For example, consider a factory making widgets. You can see the factory’s energy consumption, in kWh, on the plot below:
The factory’s energy manager, who is responsible for ensuring a high level of efficiency, may be concerned over the spike in consumption from the 6/01 to the 08/01.
The energy manager knows the factor affecting energy consumption the most is the number of widgets produced by the factory. This is added to the plot, as seen below.
This extra data adds insight, showing that the spike in consumption is likely caused by an increase in production. This relationship can be captured by a single metric, an Energy Performance Indicator (EnPI). This shows the amount of energy used to produce one widget (kWh per Unit), and is calculated as follows:
Energy Performance Indicator = Energy Consumption Energy (kWh) ÷ Widgets Produced (# Units).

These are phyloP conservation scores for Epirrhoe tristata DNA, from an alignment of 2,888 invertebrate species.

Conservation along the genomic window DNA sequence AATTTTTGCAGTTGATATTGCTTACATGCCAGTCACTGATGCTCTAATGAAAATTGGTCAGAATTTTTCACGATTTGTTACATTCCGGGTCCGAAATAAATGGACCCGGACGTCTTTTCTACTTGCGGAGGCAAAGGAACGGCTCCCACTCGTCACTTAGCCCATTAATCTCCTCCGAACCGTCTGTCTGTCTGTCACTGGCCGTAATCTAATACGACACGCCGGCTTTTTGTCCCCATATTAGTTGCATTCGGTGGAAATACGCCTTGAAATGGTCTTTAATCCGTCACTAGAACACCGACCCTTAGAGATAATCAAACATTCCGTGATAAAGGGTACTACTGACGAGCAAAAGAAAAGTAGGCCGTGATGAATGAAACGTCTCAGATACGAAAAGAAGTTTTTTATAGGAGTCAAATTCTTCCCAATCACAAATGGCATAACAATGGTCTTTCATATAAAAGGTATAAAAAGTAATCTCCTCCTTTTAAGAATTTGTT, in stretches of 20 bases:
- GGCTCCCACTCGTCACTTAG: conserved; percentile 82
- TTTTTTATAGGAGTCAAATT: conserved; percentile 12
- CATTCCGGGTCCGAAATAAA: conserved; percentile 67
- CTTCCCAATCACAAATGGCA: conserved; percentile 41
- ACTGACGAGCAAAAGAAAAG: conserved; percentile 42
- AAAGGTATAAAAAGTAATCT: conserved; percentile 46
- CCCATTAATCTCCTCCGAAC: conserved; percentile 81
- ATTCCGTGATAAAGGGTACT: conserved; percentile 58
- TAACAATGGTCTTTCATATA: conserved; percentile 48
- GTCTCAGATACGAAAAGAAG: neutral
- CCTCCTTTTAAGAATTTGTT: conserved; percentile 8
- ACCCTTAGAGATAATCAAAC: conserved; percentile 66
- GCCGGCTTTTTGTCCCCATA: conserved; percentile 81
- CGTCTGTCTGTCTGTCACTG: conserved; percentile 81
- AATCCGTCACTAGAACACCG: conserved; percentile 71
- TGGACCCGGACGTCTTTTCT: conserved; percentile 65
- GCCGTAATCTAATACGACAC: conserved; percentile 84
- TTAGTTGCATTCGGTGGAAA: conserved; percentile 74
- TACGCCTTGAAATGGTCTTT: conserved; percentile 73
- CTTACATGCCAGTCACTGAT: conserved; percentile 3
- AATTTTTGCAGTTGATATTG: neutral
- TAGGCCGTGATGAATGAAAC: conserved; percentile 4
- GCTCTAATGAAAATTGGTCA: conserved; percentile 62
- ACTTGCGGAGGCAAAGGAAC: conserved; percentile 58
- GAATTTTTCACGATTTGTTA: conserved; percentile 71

Plotting this indicator value over time gives us the following results…
We can see that the spike from the 6/01 to the 8/01 has completely disappeared, as the EnPI accounts for the increase in production. However, our attention is now brought to a spike from the 16/01 to the 18/01, which was not noticeable in previous graphs. This time, we can be sure this is not caused by an increase in production.
To investigate these results further, we could look at adding extra influencing factors into the indicator, such as weather or degree days, building occupancy, and public holidays. This increase in complexity can provide further unique insight into the drivers behind energy efficiency.
Energy performance indicators are used by leading energy professionals, providing a useful addition to the toolbox of anyone looking to improve their energy efficiency.
These indicators form part of the requirements for achieving ISO 50001 certification. Factors included in the indicator must be relevant to the organisation, and demonstrate an improvement in energy efficiency.
To learn more, or see how we use Energy Performance Indicators, get in touch at email@example.com.